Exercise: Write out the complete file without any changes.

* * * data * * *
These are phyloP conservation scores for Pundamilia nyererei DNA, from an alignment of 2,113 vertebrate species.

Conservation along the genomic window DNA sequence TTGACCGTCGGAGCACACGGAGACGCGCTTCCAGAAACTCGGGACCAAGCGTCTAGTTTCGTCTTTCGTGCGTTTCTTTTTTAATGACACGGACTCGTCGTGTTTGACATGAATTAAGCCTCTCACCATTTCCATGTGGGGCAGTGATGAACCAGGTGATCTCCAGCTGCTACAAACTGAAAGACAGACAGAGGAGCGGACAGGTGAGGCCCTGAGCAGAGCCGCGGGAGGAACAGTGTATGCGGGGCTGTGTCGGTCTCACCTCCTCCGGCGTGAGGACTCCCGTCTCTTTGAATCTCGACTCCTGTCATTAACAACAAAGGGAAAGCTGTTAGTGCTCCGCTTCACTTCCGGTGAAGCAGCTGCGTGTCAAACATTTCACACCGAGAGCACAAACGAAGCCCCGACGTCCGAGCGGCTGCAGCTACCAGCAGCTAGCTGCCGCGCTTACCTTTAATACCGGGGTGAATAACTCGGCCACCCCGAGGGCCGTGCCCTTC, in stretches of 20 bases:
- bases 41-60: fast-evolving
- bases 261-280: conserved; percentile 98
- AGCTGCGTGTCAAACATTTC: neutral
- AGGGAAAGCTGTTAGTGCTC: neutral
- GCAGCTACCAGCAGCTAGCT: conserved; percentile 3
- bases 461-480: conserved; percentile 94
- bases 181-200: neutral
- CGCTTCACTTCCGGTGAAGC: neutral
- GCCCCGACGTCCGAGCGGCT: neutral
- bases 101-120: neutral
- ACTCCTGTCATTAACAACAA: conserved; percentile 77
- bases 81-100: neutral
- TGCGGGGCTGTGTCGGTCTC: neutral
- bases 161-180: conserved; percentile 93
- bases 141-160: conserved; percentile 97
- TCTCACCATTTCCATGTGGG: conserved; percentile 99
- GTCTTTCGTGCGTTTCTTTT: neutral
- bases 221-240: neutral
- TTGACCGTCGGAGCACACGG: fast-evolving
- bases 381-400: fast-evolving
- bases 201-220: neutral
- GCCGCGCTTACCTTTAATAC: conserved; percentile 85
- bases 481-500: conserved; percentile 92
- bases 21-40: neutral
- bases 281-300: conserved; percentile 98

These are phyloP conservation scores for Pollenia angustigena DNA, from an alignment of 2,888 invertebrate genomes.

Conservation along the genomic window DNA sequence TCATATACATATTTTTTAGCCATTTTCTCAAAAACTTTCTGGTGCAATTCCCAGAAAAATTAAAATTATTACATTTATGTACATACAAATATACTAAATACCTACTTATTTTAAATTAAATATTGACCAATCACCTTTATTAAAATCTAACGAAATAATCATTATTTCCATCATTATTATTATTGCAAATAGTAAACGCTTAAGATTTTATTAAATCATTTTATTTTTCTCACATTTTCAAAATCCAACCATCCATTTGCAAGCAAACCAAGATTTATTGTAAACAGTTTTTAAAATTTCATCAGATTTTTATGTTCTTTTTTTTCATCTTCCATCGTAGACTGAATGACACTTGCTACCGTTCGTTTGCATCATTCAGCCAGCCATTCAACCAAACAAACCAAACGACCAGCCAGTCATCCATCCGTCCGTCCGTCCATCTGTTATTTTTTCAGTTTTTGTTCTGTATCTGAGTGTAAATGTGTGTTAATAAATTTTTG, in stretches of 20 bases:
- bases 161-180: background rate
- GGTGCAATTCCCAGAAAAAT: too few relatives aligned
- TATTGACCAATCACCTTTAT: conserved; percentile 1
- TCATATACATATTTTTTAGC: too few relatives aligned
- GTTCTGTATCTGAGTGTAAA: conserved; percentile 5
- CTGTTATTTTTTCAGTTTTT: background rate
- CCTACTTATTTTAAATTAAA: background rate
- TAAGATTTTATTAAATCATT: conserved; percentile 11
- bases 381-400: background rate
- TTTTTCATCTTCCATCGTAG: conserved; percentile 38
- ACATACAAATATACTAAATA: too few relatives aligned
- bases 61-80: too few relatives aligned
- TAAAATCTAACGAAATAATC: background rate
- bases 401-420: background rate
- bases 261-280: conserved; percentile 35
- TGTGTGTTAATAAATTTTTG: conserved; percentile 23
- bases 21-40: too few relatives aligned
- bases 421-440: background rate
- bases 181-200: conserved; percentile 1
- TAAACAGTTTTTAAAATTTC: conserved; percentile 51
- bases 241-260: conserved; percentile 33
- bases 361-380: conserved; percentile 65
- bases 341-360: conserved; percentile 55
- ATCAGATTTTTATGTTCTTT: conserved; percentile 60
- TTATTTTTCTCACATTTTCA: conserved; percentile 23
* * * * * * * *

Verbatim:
These are phyloP conservation scores for Pundamilia nyererei DNA, from an alignment of 2,113 vertebrate species.

Conservation along the genomic window DNA sequence TTGACCGTCGGAGCACACGGAGACGCGCTTCCAGAAACTCGGGACCAAGCGTCTAGTTTCGTCTTTCGTGCGTTTCTTTTTTAATGACACGGACTCGTCGTGTTTGACATGAATTAAGCCTCTCACCATTTCCATGTGGGGCAGTGATGAACCAGGTGATCTCCAGCTGCTACAAACTGAAAGACAGACAGAGGAGCGGACAGGTGAGGCCCTGAGCAGAGCCGCGGGAGGAACAGTGTATGCGGGGCTGTGTCGGTCTCACCTCCTCCGGCGTGAGGACTCCCGTCTCTTTGAATCTCGACTCCTGTCATTAACAACAAAGGGAAAGCTGTTAGTGCTCCGCTTCACTTCCGGTGAAGCAGCTGCGTGTCAAACATTTCACACCGAGAGCACAAACGAAGCCCCGACGTCCGAGCGGCTGCAGCTACCAGCAGCTAGCTGCCGCGCTTACCTTTAATACCGGGGTGAATAACTCGGCCACCCCGAGGGCCGTGCCCTTC, in stretches of 20 bases:
- bases 41-60: fast-evolving
- bases 261-280: conserved; percentile 98
- AGCTGCGTGTCAAACATTTC: neutral
- AGGGAAAGCTGTTAGTGCTC: neutral
- GCAGCTACCAGCAGCTAGCT: conserved; percentile 3
- bases 461-480: conserved; percentile 94
- bases 181-200: neutral
- CGCTTCACTTCCGGTGAAGC: neutral
- GCCCCGACGTCCGAGCGGCT: neutral
- bases 101-120: neutral
- ACTCCTGTCATTAACAACAA: conserved; percentile 77
- bases 81-100: neutral
- TGCGGGGCTGTGTCGGTCTC: neutral
- bases 161-180: conserved; percentile 93
- bases 141-160: conserved; percentile 97
- TCTCACCATTTCCATGTGGG: conserved; percentile 99
- GTCTTTCGTGCGTTTCTTTT: neutral
- bases 221-240: neutral
- TTGACCGTCGGAGCACACGG: fast-evolving
- bases 381-400: fast-evolving
- bases 201-220: neutral
- GCCGCGCTTACCTTTAATAC: conserved; percentile 85
- bases 481-500: conserved; percentile 92
- bases 21-40: neutral
- bases 281-300: conserved; percentile 98

These are phyloP conservation scores for Pollenia angustigena DNA, from an alignment of 2,888 invertebrate genomes.

Conservation along the genomic window DNA sequence TCATATACATATTTTTTAGCCATTTTCTCAAAAACTTTCTGGTGCAATTCCCAGAAAAATTAAAATTATTACATTTATGTACATACAAATATACTAAATACCTACTTATTTTAAATTAAATATTGACCAATCACCTTTATTAAAATCTAACGAAATAATCATTATTTCCATCATTATTATTATTGCAAATAGTAAACGCTTAAGATTTTATTAAATCATTTTATTTTTCTCACATTTTCAAAATCCAACCATCCATTTGCAAGCAAACCAAGATTTATTGTAAACAGTTTTTAAAATTTCATCAGATTTTTATGTTCTTTTTTTTCATCTTCCATCGTAGACTGAATGACACTTGCTACCGTTCGTTTGCATCATTCAGCCAGCCATTCAACCAAACAAACCAAACGACCAGCCAGTCATCCATCCGTCCGTCCGTCCATCTGTTATTTTTTCAGTTTTTGTTCTGTATCTGAGTGTAAATGTGTGTTAATAAATTTTTG, in stretches of 20 bases:
- bases 161-180: background rate
- GGTGCAATTCCCAGAAAAAT: too few relatives aligned
- TATTGACCAATCACCTTTAT: conserved; percentile 1
- TCATATACATATTTTTTAGC: too few relatives aligned
- GTTCTGTATCTGAGTGTAAA: conserved; percentile 5
- CTGTTATTTTTTCAGTTTTT: background rate
- CCTACTTATTTTAAATTAAA: background rate
- TAAGATTTTATTAAATCATT: conserved; percentile 11
- bases 381-400: background rate
- TTTTTCATCTTCCATCGTAG: conserved; percentile 38
- ACATACAAATATACTAAATA: too few relatives aligned
- bases 61-80: too few relatives aligned
- TAAAATCTAACGAAATAATC: background rate
- bases 401-420: background rate
- bases 261-280: conserved; percentile 35
- TGTGTGTTAATAAATTTTTG: conserved; percentile 23
- bases 21-40: too few relatives aligned
- bases 421-440: background rate
- bases 181-200: conserved; percentile 1
- TAAACAGTTTTTAAAATTTC: conserved; percentile 51
- bases 241-260: conserved; percentile 33
- bases 361-380: conserved; percentile 65
- bases 341-360: conserved; percentile 55
- ATCAGATTTTTATGTTCTTT: conserved; percentile 60
- TTATTTTTCTCACATTTTCA: conserved; percentile 23